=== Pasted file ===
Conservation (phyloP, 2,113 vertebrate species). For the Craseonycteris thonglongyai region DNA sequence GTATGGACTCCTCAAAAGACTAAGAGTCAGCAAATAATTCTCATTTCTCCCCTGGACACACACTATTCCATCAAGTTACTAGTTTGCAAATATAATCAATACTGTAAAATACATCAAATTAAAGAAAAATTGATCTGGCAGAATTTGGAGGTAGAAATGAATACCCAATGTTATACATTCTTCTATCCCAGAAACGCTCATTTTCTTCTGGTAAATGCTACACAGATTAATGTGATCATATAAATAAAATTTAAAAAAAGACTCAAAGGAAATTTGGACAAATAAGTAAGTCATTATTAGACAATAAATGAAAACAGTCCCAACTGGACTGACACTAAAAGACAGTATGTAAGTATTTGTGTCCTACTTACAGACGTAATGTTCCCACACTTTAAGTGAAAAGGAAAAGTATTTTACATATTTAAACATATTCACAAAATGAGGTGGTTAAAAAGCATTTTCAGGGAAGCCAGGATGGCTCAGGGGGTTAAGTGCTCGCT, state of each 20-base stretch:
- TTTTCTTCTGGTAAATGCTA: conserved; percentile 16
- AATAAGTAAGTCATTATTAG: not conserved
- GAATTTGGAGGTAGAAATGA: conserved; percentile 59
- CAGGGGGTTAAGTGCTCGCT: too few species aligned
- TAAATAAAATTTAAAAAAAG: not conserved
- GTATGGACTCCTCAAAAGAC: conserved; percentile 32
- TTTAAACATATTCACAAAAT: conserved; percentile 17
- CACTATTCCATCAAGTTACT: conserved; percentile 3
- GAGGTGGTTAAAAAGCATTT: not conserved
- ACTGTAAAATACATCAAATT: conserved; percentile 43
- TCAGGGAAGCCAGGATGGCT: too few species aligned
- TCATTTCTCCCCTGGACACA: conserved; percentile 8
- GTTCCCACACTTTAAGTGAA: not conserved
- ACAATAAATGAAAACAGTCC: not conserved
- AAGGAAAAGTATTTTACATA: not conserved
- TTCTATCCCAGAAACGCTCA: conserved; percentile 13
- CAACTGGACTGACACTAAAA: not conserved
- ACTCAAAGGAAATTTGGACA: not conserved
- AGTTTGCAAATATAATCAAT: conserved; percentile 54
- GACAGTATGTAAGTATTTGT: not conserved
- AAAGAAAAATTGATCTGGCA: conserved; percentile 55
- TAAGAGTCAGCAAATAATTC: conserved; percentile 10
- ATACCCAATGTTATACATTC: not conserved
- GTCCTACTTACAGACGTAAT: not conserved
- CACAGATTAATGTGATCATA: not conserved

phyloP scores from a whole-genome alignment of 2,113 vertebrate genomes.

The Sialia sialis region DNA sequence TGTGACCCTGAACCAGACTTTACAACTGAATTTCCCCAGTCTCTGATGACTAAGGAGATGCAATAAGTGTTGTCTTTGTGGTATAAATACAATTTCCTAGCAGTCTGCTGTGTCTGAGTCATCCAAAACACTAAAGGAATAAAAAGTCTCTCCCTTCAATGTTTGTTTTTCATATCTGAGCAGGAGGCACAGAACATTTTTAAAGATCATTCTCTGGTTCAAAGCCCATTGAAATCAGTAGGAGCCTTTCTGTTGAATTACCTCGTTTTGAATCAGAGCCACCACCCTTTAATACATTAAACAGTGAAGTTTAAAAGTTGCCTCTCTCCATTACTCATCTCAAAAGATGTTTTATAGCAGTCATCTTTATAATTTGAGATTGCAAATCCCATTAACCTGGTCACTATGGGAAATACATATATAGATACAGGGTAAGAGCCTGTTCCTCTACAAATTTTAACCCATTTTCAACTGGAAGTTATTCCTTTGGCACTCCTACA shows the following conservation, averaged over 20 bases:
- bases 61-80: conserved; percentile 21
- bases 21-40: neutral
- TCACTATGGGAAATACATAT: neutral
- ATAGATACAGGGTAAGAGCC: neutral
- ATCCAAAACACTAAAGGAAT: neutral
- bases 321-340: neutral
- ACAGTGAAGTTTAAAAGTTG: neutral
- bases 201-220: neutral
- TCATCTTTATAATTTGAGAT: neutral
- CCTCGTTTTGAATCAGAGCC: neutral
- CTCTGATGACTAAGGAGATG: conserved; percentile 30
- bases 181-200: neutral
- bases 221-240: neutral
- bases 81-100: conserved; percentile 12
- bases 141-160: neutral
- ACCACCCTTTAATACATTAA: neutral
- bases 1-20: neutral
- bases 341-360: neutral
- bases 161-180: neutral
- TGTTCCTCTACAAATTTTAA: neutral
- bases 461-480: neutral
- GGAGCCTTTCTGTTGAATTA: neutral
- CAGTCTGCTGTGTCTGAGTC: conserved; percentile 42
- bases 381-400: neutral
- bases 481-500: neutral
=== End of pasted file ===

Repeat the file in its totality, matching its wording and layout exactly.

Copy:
Conservation (phyloP, 2,113 vertebrate species). For the Craseonycteris thonglongyai region DNA sequence GTATGGACTCCTCAAAAGACTAAGAGTCAGCAAATAATTCTCATTTCTCCCCTGGACACACACTATTCCATCAAGTTACTAGTTTGCAAATATAATCAATACTGTAAAATACATCAAATTAAAGAAAAATTGATCTGGCAGAATTTGGAGGTAGAAATGAATACCCAATGTTATACATTCTTCTATCCCAGAAACGCTCATTTTCTTCTGGTAAATGCTACACAGATTAATGTGATCATATAAATAAAATTTAAAAAAAGACTCAAAGGAAATTTGGACAAATAAGTAAGTCATTATTAGACAATAAATGAAAACAGTCCCAACTGGACTGACACTAAAAGACAGTATGTAAGTATTTGTGTCCTACTTACAGACGTAATGTTCCCACACTTTAAGTGAAAAGGAAAAGTATTTTACATATTTAAACATATTCACAAAATGAGGTGGTTAAAAAGCATTTTCAGGGAAGCCAGGATGGCTCAGGGGGTTAAGTGCTCGCT, state of each 20-base stretch:
- TTTTCTTCTGGTAAATGCTA: conserved; percentile 16
- AATAAGTAAGTCATTATTAG: not conserved
- GAATTTGGAGGTAGAAATGA: conserved; percentile 59
- CAGGGGGTTAAGTGCTCGCT: too few species aligned
- TAAATAAAATTTAAAAAAAG: not conserved
- GTATGGACTCCTCAAAAGAC: conserved; percentile 32
- TTTAAACATATTCACAAAAT: conserved; percentile 17
- CACTATTCCATCAAGTTACT: conserved; percentile 3
- GAGGTGGTTAAAAAGCATTT: not conserved
- ACTGTAAAATACATCAAATT: conserved; percentile 43
- TCAGGGAAGCCAGGATGGCT: too few species aligned
- TCATTTCTCCCCTGGACACA: conserved; percentile 8
- GTTCCCACACTTTAAGTGAA: not conserved
- ACAATAAATGAAAACAGTCC: not conserved
- AAGGAAAAGTATTTTACATA: not conserved
- TTCTATCCCAGAAACGCTCA: conserved; percentile 13
- CAACTGGACTGACACTAAAA: not conserved
- ACTCAAAGGAAATTTGGACA: not conserved
- AGTTTGCAAATATAATCAAT: conserved; percentile 54
- GACAGTATGTAAGTATTTGT: not conserved
- AAAGAAAAATTGATCTGGCA: conserved; percentile 55
- TAAGAGTCAGCAAATAATTC: conserved; percentile 10
- ATACCCAATGTTATACATTC: not conserved
- GTCCTACTTACAGACGTAAT: not conserved
- CACAGATTAATGTGATCATA: not conserved

phyloP scores from a whole-genome alignment of 2,113 vertebrate genomes.

The Sialia sialis region DNA sequence TGTGACCCTGAACCAGACTTTACAACTGAATTTCCCCAGTCTCTGATGACTAAGGAGATGCAATAAGTGTTGTCTTTGTGGTATAAATACAATTTCCTAGCAGTCTGCTGTGTCTGAGTCATCCAAAACACTAAAGGAATAAAAAGTCTCTCCCTTCAATGTTTGTTTTTCATATCTGAGCAGGAGGCACAGAACATTTTTAAAGATCATTCTCTGGTTCAAAGCCCATTGAAATCAGTAGGAGCCTTTCTGTTGAATTACCTCGTTTTGAATCAGAGCCACCACCCTTTAATACATTAAACAGTGAAGTTTAAAAGTTGCCTCTCTCCATTACTCATCTCAAAAGATGTTTTATAGCAGTCATCTTTATAATTTGAGATTGCAAATCCCATTAACCTGGTCACTATGGGAAATACATATATAGATACAGGGTAAGAGCCTGTTCCTCTACAAATTTTAACCCATTTTCAACTGGAAGTTATTCCTTTGGCACTCCTACA shows the following conservation, averaged over 20 bases:
- bases 61-80: conserved; percentile 21
- bases 21-40: neutral
- TCACTATGGGAAATACATAT: neutral
- ATAGATACAGGGTAAGAGCC: neutral
- ATCCAAAACACTAAAGGAAT: neutral
- bases 321-340: neutral
- ACAGTGAAGTTTAAAAGTTG: neutral
- bases 201-220: neutral
- TCATCTTTATAATTTGAGAT: neutral
- CCTCGTTTTGAATCAGAGCC: neutral
- CTCTGATGACTAAGGAGATG: conserved; percentile 30
- bases 181-200: neutral
- bases 221-240: neutral
- bases 81-100: conserved; percentile 12
- bases 141-160: neutral
- ACCACCCTTTAATACATTAA: neutral
- bases 1-20: neutral
- bases 341-360: neutral
- bases 161-180: neutral
- TGTTCCTCTACAAATTTTAA: neutral
- bases 461-480: neutral
- GGAGCCTTTCTGTTGAATTA: neutral
- CAGTCTGCTGTGTCTGAGTC: conserved; percentile 42
- bases 381-400: neutral
- bases 481-500: neutral